Pint-sized patriotic beauty queen heads up campaign of love for veterans
Special to Leader-Press
When going to the hospital, most patients can count the support of their family. Local medical facilities make it easy to visit hospitalized family and friends. The difference with veterans’ hospitals is location.
There are 153 veterans hospitals in the United States and many of the patients are forced to be away from their home for extended periods. Not all families can afford the money or time of spending extended periods away from home, even when it is to help hospitalized veterans.
Little Miss Five Hills De’Ziyah Gilbert is working to ensure that the nation’s heroes feel loved and appreciated this Valentine’s Day. The House Creek kindergartener is heading up a Valentines for Veterans campaign asking those in the community to make cards that she will deliver to the Olin E. Teague Veterans Medical Facility and the Central Texas Veterans Nursing Home both in Temple.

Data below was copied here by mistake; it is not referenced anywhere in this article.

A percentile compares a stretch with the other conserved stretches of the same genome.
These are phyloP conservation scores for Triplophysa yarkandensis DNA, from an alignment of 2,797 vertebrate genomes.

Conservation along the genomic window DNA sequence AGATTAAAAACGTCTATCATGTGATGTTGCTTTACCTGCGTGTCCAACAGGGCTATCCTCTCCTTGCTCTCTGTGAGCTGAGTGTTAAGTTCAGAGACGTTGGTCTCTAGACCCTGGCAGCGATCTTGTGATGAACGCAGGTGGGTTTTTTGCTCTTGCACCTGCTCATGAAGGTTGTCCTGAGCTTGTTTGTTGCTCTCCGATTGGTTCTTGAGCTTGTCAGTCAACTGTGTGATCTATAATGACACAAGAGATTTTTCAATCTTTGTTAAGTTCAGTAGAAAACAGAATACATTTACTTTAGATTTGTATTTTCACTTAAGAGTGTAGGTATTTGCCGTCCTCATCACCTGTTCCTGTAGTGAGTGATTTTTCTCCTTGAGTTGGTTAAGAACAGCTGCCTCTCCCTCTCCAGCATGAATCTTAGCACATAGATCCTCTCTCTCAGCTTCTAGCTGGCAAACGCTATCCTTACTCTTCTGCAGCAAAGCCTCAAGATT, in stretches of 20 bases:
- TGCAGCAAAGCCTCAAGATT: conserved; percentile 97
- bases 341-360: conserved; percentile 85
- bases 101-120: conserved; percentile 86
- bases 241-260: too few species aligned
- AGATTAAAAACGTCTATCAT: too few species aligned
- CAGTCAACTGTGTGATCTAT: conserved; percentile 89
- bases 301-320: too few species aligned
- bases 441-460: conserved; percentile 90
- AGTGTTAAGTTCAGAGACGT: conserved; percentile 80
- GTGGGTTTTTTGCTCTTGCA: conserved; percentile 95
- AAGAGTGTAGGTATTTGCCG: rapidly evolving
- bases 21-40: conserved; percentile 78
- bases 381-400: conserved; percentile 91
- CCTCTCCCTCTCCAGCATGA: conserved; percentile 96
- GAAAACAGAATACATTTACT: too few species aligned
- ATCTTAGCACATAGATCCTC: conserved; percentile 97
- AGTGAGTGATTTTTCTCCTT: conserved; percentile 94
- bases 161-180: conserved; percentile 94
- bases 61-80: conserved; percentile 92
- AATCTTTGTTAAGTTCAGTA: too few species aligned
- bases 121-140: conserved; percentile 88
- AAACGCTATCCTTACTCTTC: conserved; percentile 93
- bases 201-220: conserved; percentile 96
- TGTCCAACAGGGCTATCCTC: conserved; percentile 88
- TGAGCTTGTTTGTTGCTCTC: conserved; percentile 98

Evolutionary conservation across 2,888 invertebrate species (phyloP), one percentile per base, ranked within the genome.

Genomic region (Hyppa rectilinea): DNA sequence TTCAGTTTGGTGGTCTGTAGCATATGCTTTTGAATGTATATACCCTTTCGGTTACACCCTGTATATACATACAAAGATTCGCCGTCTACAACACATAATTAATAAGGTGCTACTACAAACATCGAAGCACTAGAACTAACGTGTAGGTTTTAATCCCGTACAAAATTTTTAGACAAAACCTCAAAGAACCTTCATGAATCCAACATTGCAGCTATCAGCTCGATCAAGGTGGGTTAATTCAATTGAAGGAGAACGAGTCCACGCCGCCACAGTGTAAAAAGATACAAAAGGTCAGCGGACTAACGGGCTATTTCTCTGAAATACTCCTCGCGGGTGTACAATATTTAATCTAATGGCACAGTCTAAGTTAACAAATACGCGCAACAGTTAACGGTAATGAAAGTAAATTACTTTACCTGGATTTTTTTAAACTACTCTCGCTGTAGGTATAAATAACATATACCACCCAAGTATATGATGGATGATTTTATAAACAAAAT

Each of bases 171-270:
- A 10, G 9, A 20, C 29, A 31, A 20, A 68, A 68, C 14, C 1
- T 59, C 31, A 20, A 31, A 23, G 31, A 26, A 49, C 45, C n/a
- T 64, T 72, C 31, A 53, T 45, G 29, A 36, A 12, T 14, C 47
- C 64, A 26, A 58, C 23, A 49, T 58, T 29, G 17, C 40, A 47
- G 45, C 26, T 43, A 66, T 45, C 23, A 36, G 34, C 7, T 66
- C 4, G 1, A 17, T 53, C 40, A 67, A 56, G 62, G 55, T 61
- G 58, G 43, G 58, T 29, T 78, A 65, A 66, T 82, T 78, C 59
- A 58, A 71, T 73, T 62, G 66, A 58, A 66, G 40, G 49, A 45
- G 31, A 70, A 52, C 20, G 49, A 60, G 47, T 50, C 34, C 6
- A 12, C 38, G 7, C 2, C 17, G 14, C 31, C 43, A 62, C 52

“I wanted to do my project on helping Veterans because my mommy and daddy both served our country and most of all my to honor my cousin who was a soldier that died before I was born,” Gilbert said. “I didn’t get a chance to hug him and tell him I’m proud of him.”
Loneliness and depression are common problems in hospital patients even when they have family and friends near. When forced to be apart to receive the care they need, patients at VA hospitals are more prone to these problems. Gilbert and members of the Copperas Cove Five Hills royalty will deliver the valentines on Feb. 16 during a special visit.
“I just want all Veterans to know that they are loved and giving them Valentine’s Day cards will show them that we care about them and love them. I will give them all big hugs one by one when we visit them,” Gilbert said.
This is the sixth year that the titleholders have conducted the Valentines for Veterans card drive in Copperas Cove. This year, Gilbert has partnered with H-E-B, Plus-Copperas Cove which has provided nearly three dozen boxes of valentines for the project.
“Being apart from your family is one of the many prices that we as service members paid to serve our country. Once our veterans have completed that service, separation should not be an issue for them,” said Shannoda Gilbert, De’Ziyah’s mother who is also a veteran. “But, there are too many veterans in hospitals that need our help and our concern. To help hospitalized veterans is one small way we can repay them for the sacrifices they have already made.”
Cards for veterans may be delivered to House Creek Elementary, 951 Lutheran Church Road, where De’Ziyah Gilbert attends school or the CCISD District Service & Training Center, 408 S. Main.